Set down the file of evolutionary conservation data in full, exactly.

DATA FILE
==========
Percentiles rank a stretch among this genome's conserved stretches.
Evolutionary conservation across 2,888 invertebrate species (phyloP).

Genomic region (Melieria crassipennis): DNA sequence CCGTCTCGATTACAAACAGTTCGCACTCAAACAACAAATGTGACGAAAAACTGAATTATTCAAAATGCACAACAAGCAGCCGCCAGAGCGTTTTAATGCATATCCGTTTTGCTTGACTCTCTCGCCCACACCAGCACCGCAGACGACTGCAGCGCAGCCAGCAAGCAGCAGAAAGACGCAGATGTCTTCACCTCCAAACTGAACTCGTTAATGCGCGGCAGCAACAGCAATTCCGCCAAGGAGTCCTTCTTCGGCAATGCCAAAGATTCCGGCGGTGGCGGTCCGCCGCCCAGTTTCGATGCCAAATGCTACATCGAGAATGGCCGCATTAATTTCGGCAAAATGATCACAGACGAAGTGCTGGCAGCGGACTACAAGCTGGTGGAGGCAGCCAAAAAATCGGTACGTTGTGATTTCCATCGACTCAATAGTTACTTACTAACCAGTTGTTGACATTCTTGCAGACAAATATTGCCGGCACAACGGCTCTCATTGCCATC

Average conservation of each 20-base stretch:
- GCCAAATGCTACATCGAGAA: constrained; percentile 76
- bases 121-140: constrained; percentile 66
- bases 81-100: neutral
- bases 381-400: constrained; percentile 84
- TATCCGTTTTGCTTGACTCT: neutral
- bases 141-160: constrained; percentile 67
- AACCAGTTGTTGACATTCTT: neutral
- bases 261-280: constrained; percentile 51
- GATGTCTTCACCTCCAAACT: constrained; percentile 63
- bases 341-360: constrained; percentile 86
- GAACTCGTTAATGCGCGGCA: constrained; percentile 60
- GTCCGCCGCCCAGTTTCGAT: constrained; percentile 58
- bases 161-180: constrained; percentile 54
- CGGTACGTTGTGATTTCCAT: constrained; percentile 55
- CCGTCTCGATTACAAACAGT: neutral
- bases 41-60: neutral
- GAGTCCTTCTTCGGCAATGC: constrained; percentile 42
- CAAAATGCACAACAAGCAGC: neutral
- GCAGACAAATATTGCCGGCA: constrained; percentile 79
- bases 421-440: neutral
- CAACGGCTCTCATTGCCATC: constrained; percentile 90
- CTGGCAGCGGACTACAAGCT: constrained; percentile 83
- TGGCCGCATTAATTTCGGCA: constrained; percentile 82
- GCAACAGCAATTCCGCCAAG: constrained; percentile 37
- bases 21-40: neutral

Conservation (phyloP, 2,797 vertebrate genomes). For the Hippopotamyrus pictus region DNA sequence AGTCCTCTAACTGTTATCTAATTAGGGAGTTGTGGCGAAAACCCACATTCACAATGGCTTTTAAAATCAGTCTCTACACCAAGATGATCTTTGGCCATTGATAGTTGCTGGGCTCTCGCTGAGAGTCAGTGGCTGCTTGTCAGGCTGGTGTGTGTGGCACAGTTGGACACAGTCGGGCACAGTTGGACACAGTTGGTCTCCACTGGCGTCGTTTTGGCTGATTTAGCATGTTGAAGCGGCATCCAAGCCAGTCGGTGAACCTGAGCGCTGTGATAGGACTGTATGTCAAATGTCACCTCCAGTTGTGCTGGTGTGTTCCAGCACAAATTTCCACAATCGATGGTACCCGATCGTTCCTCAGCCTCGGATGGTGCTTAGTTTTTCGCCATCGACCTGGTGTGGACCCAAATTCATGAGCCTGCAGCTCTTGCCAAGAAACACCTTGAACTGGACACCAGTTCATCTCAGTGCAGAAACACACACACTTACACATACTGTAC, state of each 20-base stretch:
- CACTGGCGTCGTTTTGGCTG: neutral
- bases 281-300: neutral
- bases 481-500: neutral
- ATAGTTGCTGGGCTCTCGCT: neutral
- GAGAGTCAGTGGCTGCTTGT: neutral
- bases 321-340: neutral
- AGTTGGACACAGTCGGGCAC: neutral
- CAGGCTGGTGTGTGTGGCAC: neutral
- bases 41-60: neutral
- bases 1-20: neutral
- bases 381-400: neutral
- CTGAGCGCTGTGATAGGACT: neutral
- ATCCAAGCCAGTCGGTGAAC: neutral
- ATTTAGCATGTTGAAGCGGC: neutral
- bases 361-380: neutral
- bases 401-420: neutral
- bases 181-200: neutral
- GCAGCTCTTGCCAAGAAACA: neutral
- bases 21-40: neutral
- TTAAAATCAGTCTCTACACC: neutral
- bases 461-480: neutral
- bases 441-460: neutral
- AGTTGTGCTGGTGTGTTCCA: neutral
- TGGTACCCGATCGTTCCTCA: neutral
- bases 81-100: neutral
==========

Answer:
Percentiles rank a stretch among this genome's conserved stretches.
Evolutionary conservation across 2,888 invertebrate species (phyloP).

Genomic region (Melieria crassipennis): DNA sequence CCGTCTCGATTACAAACAGTTCGCACTCAAACAACAAATGTGACGAAAAACTGAATTATTCAAAATGCACAACAAGCAGCCGCCAGAGCGTTTTAATGCATATCCGTTTTGCTTGACTCTCTCGCCCACACCAGCACCGCAGACGACTGCAGCGCAGCCAGCAAGCAGCAGAAAGACGCAGATGTCTTCACCTCCAAACTGAACTCGTTAATGCGCGGCAGCAACAGCAATTCCGCCAAGGAGTCCTTCTTCGGCAATGCCAAAGATTCCGGCGGTGGCGGTCCGCCGCCCAGTTTCGATGCCAAATGCTACATCGAGAATGGCCGCATTAATTTCGGCAAAATGATCACAGACGAAGTGCTGGCAGCGGACTACAAGCTGGTGGAGGCAGCCAAAAAATCGGTACGTTGTGATTTCCATCGACTCAATAGTTACTTACTAACCAGTTGTTGACATTCTTGCAGACAAATATTGCCGGCACAACGGCTCTCATTGCCATC

Average conservation of each 20-base stretch:
- GCCAAATGCTACATCGAGAA: constrained; percentile 76
- bases 121-140: constrained; percentile 66
- bases 81-100: neutral
- bases 381-400: constrained; percentile 84
- TATCCGTTTTGCTTGACTCT: neutral
- bases 141-160: constrained; percentile 67
- AACCAGTTGTTGACATTCTT: neutral
- bases 261-280: constrained; percentile 51
- GATGTCTTCACCTCCAAACT: constrained; percentile 63
- bases 341-360: constrained; percentile 86
- GAACTCGTTAATGCGCGGCA: constrained; percentile 60
- GTCCGCCGCCCAGTTTCGAT: constrained; percentile 58
- bases 161-180: constrained; percentile 54
- CGGTACGTTGTGATTTCCAT: constrained; percentile 55
- CCGTCTCGATTACAAACAGT: neutral
- bases 41-60: neutral
- GAGTCCTTCTTCGGCAATGC: constrained; percentile 42
- CAAAATGCACAACAAGCAGC: neutral
- GCAGACAAATATTGCCGGCA: constrained; percentile 79
- bases 421-440: neutral
- CAACGGCTCTCATTGCCATC: constrained; percentile 90
- CTGGCAGCGGACTACAAGCT: constrained; percentile 83
- TGGCCGCATTAATTTCGGCA: constrained; percentile 82
- GCAACAGCAATTCCGCCAAG: constrained; percentile 37
- bases 21-40: neutral

Conservation (phyloP, 2,797 vertebrate genomes). For the Hippopotamyrus pictus region DNA sequence AGTCCTCTAACTGTTATCTAATTAGGGAGTTGTGGCGAAAACCCACATTCACAATGGCTTTTAAAATCAGTCTCTACACCAAGATGATCTTTGGCCATTGATAGTTGCTGGGCTCTCGCTGAGAGTCAGTGGCTGCTTGTCAGGCTGGTGTGTGTGGCACAGTTGGACACAGTCGGGCACAGTTGGACACAGTTGGTCTCCACTGGCGTCGTTTTGGCTGATTTAGCATGTTGAAGCGGCATCCAAGCCAGTCGGTGAACCTGAGCGCTGTGATAGGACTGTATGTCAAATGTCACCTCCAGTTGTGCTGGTGTGTTCCAGCACAAATTTCCACAATCGATGGTACCCGATCGTTCCTCAGCCTCGGATGGTGCTTAGTTTTTCGCCATCGACCTGGTGTGGACCCAAATTCATGAGCCTGCAGCTCTTGCCAAGAAACACCTTGAACTGGACACCAGTTCATCTCAGTGCAGAAACACACACACTTACACATACTGTAC, state of each 20-base stretch:
- CACTGGCGTCGTTTTGGCTG: neutral
- bases 281-300: neutral
- bases 481-500: neutral
- ATAGTTGCTGGGCTCTCGCT: neutral
- GAGAGTCAGTGGCTGCTTGT: neutral
- bases 321-340: neutral
- AGTTGGACACAGTCGGGCAC: neutral
- CAGGCTGGTGTGTGTGGCAC: neutral
- bases 41-60: neutral
- bases 1-20: neutral
- bases 381-400: neutral
- CTGAGCGCTGTGATAGGACT: neutral
- ATCCAAGCCAGTCGGTGAAC: neutral
- ATTTAGCATGTTGAAGCGGC: neutral
- bases 361-380: neutral
- bases 401-420: neutral
- bases 181-200: neutral
- GCAGCTCTTGCCAAGAAACA: neutral
- bases 21-40: neutral
- TTAAAATCAGTCTCTACACC: neutral
- bases 461-480: neutral
- bases 441-460: neutral
- AGTTGTGCTGGTGTGTTCCA: neutral
- TGGTACCCGATCGTTCCTCA: neutral
- bases 81-100: neutral